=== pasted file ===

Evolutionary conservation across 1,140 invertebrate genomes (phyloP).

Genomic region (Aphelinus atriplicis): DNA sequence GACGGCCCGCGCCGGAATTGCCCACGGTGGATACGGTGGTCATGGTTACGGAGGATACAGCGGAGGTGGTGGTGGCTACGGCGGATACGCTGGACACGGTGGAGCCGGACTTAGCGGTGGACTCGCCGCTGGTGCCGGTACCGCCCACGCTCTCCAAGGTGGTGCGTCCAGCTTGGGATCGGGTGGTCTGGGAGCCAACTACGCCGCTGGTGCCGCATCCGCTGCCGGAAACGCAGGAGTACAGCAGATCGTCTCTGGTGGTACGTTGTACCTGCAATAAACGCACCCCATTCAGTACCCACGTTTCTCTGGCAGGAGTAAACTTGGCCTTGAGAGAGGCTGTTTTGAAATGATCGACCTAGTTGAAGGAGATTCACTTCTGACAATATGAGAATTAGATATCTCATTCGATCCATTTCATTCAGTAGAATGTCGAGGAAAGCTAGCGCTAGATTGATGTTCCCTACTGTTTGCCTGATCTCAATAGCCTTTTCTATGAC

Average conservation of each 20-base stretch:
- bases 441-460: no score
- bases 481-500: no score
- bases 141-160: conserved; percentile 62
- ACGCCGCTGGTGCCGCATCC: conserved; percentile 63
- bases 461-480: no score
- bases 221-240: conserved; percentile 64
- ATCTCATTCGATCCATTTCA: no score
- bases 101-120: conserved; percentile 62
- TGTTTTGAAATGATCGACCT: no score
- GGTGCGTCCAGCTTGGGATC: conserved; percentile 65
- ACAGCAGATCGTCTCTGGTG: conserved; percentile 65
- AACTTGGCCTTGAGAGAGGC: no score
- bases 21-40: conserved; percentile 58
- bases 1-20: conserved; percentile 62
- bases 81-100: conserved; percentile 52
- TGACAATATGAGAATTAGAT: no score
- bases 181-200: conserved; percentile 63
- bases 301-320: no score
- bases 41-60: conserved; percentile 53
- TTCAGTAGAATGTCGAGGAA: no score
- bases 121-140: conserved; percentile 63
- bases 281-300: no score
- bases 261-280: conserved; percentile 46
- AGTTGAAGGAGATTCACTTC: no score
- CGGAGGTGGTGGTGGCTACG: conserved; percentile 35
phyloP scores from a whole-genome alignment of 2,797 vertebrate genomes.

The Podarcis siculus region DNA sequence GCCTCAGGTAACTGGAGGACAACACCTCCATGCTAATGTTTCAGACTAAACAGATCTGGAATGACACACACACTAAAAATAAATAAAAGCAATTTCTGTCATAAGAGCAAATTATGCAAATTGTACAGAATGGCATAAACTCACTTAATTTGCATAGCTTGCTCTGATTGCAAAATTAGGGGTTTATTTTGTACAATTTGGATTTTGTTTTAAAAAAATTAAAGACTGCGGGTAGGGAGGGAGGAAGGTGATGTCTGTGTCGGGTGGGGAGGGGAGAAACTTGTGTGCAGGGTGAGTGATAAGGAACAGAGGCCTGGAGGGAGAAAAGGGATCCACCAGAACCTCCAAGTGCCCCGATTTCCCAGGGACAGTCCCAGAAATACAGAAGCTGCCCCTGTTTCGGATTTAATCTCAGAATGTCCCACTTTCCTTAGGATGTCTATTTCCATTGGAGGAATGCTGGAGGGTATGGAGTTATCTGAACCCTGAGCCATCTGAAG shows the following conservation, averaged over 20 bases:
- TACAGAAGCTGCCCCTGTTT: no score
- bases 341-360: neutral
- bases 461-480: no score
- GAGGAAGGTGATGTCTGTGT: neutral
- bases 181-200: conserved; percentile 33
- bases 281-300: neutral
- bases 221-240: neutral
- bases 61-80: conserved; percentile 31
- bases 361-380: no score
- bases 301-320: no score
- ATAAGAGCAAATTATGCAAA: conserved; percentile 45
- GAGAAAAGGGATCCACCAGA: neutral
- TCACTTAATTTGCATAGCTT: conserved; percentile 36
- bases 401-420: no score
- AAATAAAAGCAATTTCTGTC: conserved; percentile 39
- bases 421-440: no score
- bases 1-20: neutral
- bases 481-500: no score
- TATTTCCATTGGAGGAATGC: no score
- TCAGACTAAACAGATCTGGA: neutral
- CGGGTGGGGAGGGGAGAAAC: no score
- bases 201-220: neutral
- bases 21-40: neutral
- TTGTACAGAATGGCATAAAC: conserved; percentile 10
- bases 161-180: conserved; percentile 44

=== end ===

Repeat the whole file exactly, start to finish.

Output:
Evolutionary conservation across 1,140 invertebrate genomes (phyloP).

Genomic region (Aphelinus atriplicis): DNA sequence GACGGCCCGCGCCGGAATTGCCCACGGTGGATACGGTGGTCATGGTTACGGAGGATACAGCGGAGGTGGTGGTGGCTACGGCGGATACGCTGGACACGGTGGAGCCGGACTTAGCGGTGGACTCGCCGCTGGTGCCGGTACCGCCCACGCTCTCCAAGGTGGTGCGTCCAGCTTGGGATCGGGTGGTCTGGGAGCCAACTACGCCGCTGGTGCCGCATCCGCTGCCGGAAACGCAGGAGTACAGCAGATCGTCTCTGGTGGTACGTTGTACCTGCAATAAACGCACCCCATTCAGTACCCACGTTTCTCTGGCAGGAGTAAACTTGGCCTTGAGAGAGGCTGTTTTGAAATGATCGACCTAGTTGAAGGAGATTCACTTCTGACAATATGAGAATTAGATATCTCATTCGATCCATTTCATTCAGTAGAATGTCGAGGAAAGCTAGCGCTAGATTGATGTTCCCTACTGTTTGCCTGATCTCAATAGCCTTTTCTATGAC

Average conservation of each 20-base stretch:
- bases 441-460: no score
- bases 481-500: no score
- bases 141-160: conserved; percentile 62
- ACGCCGCTGGTGCCGCATCC: conserved; percentile 63
- bases 461-480: no score
- bases 221-240: conserved; percentile 64
- ATCTCATTCGATCCATTTCA: no score
- bases 101-120: conserved; percentile 62
- TGTTTTGAAATGATCGACCT: no score
- GGTGCGTCCAGCTTGGGATC: conserved; percentile 65
- ACAGCAGATCGTCTCTGGTG: conserved; percentile 65
- AACTTGGCCTTGAGAGAGGC: no score
- bases 21-40: conserved; percentile 58
- bases 1-20: conserved; percentile 62
- bases 81-100: conserved; percentile 52
- TGACAATATGAGAATTAGAT: no score
- bases 181-200: conserved; percentile 63
- bases 301-320: no score
- bases 41-60: conserved; percentile 53
- TTCAGTAGAATGTCGAGGAA: no score
- bases 121-140: conserved; percentile 63
- bases 281-300: no score
- bases 261-280: conserved; percentile 46
- AGTTGAAGGAGATTCACTTC: no score
- CGGAGGTGGTGGTGGCTACG: conserved; percentile 35
phyloP scores from a whole-genome alignment of 2,797 vertebrate genomes.

The Podarcis siculus region DNA sequence GCCTCAGGTAACTGGAGGACAACACCTCCATGCTAATGTTTCAGACTAAACAGATCTGGAATGACACACACACTAAAAATAAATAAAAGCAATTTCTGTCATAAGAGCAAATTATGCAAATTGTACAGAATGGCATAAACTCACTTAATTTGCATAGCTTGCTCTGATTGCAAAATTAGGGGTTTATTTTGTACAATTTGGATTTTGTTTTAAAAAAATTAAAGACTGCGGGTAGGGAGGGAGGAAGGTGATGTCTGTGTCGGGTGGGGAGGGGAGAAACTTGTGTGCAGGGTGAGTGATAAGGAACAGAGGCCTGGAGGGAGAAAAGGGATCCACCAGAACCTCCAAGTGCCCCGATTTCCCAGGGACAGTCCCAGAAATACAGAAGCTGCCCCTGTTTCGGATTTAATCTCAGAATGTCCCACTTTCCTTAGGATGTCTATTTCCATTGGAGGAATGCTGGAGGGTATGGAGTTATCTGAACCCTGAGCCATCTGAAG shows the following conservation, averaged over 20 bases:
- TACAGAAGCTGCCCCTGTTT: no score
- bases 341-360: neutral
- bases 461-480: no score
- GAGGAAGGTGATGTCTGTGT: neutral
- bases 181-200: conserved; percentile 33
- bases 281-300: neutral
- bases 221-240: neutral
- bases 61-80: conserved; percentile 31
- bases 361-380: no score
- bases 301-320: no score
- ATAAGAGCAAATTATGCAAA: conserved; percentile 45
- GAGAAAAGGGATCCACCAGA: neutral
- TCACTTAATTTGCATAGCTT: conserved; percentile 36
- bases 401-420: no score
- AAATAAAAGCAATTTCTGTC: conserved; percentile 39
- bases 421-440: no score
- bases 1-20: neutral
- bases 481-500: no score
- TATTTCCATTGGAGGAATGC: no score
- TCAGACTAAACAGATCTGGA: neutral
- CGGGTGGGGAGGGGAGAAAC: no score
- bases 201-220: neutral
- bases 21-40: neutral
- TTGTACAGAATGGCATAAAC: conserved; percentile 10
- bases 161-180: conserved; percentile 44